I’ve struggled with time blocking, aka time boxing or calendar blocking, at least the way I’ve seen others do it. I don’t want to schedule my entire day down to the minute, as some studs do, but even when I mentally block out time for writing or other projects, I still resist putting this on my calendar.
I informally dedicate my mornings (after doing email, some admin stuff and waking up my brain) to “deep work” — writing and other things that require focus and concentration. But I don’t schedule it.
When I’m ready, I go to work. When I’m not, I don’t.
This works for me, but there’s something appealing about the idea of looking at the calendar and seeing my day organized and tidy.
So I will try again.
In my quest to learn how others do it, I’ve watched some videos and picked up some suggestions. I thought I’d pass along a few of the best.
- Time block email and admin so you can stay on top of it, and not be distracted when you’re doing other things and remember you forgot to reply to your email.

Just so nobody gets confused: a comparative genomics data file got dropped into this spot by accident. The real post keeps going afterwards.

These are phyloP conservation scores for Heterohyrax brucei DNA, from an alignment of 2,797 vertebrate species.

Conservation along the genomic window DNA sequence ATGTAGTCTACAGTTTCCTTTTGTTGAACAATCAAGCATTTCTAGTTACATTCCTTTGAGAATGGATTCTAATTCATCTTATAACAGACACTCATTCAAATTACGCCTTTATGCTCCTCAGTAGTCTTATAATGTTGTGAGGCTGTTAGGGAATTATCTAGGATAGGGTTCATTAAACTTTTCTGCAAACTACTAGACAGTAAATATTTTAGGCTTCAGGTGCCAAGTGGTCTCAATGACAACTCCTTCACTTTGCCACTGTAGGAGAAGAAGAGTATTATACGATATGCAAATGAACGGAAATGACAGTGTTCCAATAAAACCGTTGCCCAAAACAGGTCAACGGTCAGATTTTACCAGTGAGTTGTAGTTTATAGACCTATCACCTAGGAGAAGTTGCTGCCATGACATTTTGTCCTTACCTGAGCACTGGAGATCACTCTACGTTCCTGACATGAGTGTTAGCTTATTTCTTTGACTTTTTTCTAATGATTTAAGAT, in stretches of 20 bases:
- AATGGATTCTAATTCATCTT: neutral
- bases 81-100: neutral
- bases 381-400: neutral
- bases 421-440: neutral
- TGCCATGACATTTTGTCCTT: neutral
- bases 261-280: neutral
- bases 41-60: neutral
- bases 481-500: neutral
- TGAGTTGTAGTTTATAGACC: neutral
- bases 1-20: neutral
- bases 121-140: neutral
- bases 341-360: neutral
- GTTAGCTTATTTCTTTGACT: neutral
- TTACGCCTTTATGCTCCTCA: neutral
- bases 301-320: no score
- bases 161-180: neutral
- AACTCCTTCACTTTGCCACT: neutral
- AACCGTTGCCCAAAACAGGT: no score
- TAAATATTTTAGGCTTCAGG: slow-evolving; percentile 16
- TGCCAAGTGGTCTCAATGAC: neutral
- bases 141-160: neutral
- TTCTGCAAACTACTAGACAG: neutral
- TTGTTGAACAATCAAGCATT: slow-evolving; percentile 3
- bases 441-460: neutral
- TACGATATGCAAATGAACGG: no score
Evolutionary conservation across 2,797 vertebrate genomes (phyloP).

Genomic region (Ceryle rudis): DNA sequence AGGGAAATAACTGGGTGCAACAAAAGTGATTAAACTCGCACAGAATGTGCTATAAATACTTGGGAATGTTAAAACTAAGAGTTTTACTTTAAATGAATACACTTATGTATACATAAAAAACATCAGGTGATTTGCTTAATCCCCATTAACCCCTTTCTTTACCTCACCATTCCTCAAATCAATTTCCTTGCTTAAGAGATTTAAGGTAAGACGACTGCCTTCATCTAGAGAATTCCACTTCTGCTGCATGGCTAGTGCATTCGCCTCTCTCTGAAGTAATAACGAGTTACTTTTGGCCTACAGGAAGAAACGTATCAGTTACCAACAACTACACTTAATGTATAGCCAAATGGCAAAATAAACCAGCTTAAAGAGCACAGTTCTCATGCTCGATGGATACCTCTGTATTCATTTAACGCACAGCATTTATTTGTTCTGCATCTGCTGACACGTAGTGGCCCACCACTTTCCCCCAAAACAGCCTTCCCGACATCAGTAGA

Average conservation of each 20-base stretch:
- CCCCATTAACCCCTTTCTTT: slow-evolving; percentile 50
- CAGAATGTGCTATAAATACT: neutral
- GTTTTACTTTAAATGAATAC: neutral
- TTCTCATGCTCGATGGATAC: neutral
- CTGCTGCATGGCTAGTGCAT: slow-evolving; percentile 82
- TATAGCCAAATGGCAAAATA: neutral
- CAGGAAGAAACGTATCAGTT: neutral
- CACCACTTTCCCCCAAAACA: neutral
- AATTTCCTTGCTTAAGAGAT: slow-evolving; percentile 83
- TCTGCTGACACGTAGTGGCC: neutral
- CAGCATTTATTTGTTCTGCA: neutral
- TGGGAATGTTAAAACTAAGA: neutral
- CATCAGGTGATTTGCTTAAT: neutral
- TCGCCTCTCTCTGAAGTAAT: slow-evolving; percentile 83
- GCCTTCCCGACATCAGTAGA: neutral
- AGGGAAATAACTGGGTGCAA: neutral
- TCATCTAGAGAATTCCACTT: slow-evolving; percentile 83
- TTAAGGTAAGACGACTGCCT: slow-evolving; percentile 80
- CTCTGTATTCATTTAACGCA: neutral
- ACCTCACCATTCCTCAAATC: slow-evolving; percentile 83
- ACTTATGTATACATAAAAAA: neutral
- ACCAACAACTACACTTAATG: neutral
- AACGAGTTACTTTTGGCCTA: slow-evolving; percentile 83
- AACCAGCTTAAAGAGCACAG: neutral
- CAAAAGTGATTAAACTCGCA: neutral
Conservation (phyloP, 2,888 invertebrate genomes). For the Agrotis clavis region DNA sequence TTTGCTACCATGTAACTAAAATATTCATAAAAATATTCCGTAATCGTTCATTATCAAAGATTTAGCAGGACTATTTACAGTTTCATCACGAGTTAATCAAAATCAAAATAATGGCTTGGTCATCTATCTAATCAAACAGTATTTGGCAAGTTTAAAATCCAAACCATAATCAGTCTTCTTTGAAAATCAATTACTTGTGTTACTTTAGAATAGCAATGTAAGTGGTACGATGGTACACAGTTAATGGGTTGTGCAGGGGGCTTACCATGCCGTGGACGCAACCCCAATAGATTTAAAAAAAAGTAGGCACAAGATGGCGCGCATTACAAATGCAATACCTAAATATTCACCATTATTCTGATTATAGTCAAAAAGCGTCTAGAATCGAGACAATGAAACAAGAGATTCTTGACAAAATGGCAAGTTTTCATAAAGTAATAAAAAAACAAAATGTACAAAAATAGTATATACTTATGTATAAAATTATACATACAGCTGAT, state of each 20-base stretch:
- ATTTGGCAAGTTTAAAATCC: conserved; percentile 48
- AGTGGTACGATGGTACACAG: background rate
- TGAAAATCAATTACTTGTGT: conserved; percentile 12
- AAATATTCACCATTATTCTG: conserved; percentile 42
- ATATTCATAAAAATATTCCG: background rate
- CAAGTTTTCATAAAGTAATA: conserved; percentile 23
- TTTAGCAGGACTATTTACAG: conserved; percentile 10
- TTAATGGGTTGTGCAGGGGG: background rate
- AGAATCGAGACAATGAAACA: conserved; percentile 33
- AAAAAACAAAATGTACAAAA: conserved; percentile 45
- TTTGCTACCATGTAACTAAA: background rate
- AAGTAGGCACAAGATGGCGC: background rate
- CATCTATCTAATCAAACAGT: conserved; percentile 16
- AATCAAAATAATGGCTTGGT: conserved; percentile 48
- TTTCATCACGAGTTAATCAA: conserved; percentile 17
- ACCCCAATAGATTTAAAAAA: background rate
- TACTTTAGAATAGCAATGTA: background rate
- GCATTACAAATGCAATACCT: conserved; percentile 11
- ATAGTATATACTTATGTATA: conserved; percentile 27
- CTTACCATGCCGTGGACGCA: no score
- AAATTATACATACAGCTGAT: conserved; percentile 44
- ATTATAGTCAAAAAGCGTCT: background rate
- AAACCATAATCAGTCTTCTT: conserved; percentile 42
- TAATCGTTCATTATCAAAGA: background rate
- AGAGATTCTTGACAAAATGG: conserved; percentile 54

- For “deep work”—anything that requires concentration—be specific about what you will work on (the case, file, project), and for how long, so you know exactly what to do during your time block. Specifics create clarity, clarity creates focus, and focus is how you get things done.
- If you’re trying to block your entire day, for each block, (a) give yourself enough time to do the work; (most of us grossly underestimate how long things will take), and, (b) build in buffer time between blocks for breaks, travel, interruptions, and things that need more time than you have allowed.
If you have other suggestions, or would like to share how time blocking works for you, please let me know.